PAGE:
Active Shooter Tabletop "Game"
This Homeland Security Exercise and Evaluation Program (HSEEP) compliant “game” is a complex simulation of operations that occur at active shooter events. In cooperation with the client, Threat Suppression staff will select an actual high-risk target in the client’s jurisdiction. Threat Suppression staff then create a complex simulation that utilizes 9-1-1 injects to drive the game.
The simulation is created from real life occurrences at active shooter events. Typically, we conduct two or three games in one day. Each game becomes increasingly more and more complex. Participants utilize game pieces and large floor plans to assist with moving “personnel” throughout the building to address threats and treat/extract victims. Personnel are issued game pieces that provide realistic representations of actual available public safety resources.
This game frequently is two-fold. There is one game board for police/fire/EMS first responders and one game board for the building’s administrators. The first responders are sequestered in one room and receive injects by use of simulated 9-1-1 calls utilizing the jurisdiction’s 9-1-1 center. Role players receive the injects via radio and must act on them accordingly. Utilizing information obtained from numerous actual active shooter events, Threat Suppression staff build in a ratio of true injects combined with inaccurate injects. The role players decipher the injects to determine the actual events within the game parameters.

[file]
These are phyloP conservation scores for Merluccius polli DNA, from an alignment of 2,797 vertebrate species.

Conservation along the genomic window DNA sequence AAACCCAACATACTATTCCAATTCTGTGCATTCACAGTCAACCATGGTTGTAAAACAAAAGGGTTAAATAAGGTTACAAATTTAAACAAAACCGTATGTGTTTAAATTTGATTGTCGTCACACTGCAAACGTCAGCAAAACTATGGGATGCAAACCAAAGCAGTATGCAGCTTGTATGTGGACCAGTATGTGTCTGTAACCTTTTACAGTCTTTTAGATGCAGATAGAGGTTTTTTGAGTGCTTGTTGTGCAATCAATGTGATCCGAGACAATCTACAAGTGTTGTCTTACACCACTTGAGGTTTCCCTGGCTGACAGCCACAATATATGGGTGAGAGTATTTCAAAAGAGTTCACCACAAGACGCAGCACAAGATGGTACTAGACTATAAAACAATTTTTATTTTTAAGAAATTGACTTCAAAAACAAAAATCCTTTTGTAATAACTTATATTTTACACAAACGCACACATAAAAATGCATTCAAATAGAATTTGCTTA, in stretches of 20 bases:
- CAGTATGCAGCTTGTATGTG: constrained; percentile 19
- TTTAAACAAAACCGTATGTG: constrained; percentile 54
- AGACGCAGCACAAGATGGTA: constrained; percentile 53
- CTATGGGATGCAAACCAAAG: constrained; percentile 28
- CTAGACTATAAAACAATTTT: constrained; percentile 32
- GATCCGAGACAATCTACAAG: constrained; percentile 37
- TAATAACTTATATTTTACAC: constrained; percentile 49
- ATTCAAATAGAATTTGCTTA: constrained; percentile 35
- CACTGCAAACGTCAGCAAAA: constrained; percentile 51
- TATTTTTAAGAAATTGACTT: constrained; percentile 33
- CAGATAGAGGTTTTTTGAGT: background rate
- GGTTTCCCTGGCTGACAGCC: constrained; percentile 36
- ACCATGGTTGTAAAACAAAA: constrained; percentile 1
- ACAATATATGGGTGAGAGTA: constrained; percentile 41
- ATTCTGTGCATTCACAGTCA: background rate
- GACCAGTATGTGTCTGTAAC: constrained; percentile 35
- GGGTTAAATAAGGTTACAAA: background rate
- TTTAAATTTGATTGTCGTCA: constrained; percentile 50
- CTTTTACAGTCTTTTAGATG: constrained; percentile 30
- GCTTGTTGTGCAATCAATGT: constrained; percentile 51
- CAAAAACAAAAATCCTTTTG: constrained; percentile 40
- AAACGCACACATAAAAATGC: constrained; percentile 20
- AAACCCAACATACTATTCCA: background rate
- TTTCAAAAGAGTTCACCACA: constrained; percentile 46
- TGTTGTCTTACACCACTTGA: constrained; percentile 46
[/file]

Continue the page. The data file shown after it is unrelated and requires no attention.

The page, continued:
In the building administrator’s room, the players receive limited information that they would typically have during the actual event. As the mitigation phase of the event concludes with the first responders, the building administrator’s portion of the game is just beginning. Building administrators will receive information from the first responder command staff regarding the event. Then, a series of realistic injects are given to the building administrators’ simulating problems that they must address. Injects are given in the phases, (1) 0 – 24 hours, (2) 24 – 72 hours, (3) 72 hours and beyond. Examples of problems faced include simulated press interviews, mass notification, use of social media, “dark websites”, employee accountability, vigils, victim funerals, permanent memorials, and much more.
Public safety leaders from multiple departments have described this game as “One of the most ingenious methods ever made to teach public safety leaders command and control at active shooter events”. Multiple teaching institutions have asked us for guidance on creating similar active shooter games based on the Threat Suppression model. Threat Suppression had conducted this game more than 40 times for a variety of public safety agencies, educational institutions, and critical infrastructure.
If you would like to download a copy of the course description, please click here. If you would like more information on booking this course, please email info@ThreatSuppression.com, or call 1-800-231-9106.